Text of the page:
This investigation was prompted by a personal concern about what I perceived to be unacceptable practices and outcomes in senior secondary schooling in the Australian Capital Territory. For me, an unacceptable practice and/or outcome is one which could be said to contribute to social control by dominant elites. Liberation, in the sense of the acquisition of personal autonomy based on reason, and equality, in the sense of parity of esteem or the right of people to develop differently but within the parameters of concern for others, are the goals I seek in relation to education and schooling. They are goals which are ascribed to by many teachers, and which partially underpin the major reports which prompted and continue to influence supposedly reformist or progressive moves in secondary schooling in the Australian Capital Territory in the 1970's. However, an examination of the framework of these reports suggest that they concealed - non too deeply - contradictions and invalid assumptions which wider examination shows to be common also to what we can call the dominant or liberal educational framework. This framework of ideas, beliefs, assumptions, values and practices, has come under strong attack in recent years by those educationists, sociologists, historians and philosophers whom we can call Marxian. That is, those people who seek to understand and transform their world within a consciousness largely informed by those theories and insights which were first given major prominence by Karl Marx. It is a consciousness which I share. In my investigation of schooling, and of my part in it, as a teacher, I have come to the point where I think that the beliefs, assumptions, and practices associated with the dominant educational ideology do contribute to the formation of a distorted consciousness; that is, people in schools do not perceive that they are oppressed, and that public schooling does not work in what I consider to be the interests of most people. I believe, therefore, that radical change is needed. If we assume that the capitalist mode of production and, consequently, its concomitant set of social relations, are likely to persist in Australia, we can also assume that radical change will be very difficult, and a long term goal. However, I believe that teachers can play a significant role in the development of a more liberating and egalitarian form of schooling for all children. First, teachers have to develop a more critical view of the schooling process and in this way enable themselves to move beyond the limits set up by the traditional and dominant, liberal ideological framework. They have to develop a pedagogy based on the concept of consciousness-raising or critical thinking. This study represents the efforts of one teacher to do just that.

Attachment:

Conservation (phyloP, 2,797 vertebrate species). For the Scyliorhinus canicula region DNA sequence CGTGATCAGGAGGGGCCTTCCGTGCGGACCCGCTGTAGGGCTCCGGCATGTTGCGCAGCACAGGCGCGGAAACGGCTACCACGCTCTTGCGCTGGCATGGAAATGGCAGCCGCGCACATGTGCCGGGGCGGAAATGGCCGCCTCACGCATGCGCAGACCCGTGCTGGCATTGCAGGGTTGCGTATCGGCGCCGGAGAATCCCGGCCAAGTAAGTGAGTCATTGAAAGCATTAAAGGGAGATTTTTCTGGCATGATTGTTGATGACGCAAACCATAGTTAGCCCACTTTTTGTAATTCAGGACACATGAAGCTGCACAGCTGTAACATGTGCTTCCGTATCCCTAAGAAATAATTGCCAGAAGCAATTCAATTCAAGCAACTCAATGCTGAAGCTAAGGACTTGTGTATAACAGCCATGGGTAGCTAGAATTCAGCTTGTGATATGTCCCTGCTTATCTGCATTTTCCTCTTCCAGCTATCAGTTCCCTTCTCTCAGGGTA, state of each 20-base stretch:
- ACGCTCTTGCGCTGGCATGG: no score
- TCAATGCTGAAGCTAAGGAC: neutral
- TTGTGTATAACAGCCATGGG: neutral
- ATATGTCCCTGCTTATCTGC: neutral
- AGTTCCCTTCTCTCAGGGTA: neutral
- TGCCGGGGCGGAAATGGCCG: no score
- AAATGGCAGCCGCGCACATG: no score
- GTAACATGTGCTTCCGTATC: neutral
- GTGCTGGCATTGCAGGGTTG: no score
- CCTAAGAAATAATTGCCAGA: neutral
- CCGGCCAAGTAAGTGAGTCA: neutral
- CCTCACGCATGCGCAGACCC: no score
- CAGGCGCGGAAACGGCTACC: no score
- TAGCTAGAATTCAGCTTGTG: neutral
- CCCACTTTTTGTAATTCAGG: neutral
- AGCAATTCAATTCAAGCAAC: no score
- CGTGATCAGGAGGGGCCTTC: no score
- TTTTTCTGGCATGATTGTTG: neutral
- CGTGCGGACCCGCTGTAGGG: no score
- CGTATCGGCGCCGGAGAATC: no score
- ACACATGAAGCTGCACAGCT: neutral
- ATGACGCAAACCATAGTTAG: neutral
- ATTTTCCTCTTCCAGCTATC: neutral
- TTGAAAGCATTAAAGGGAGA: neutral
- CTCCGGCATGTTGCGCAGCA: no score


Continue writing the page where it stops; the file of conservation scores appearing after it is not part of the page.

|Date of Award||1983|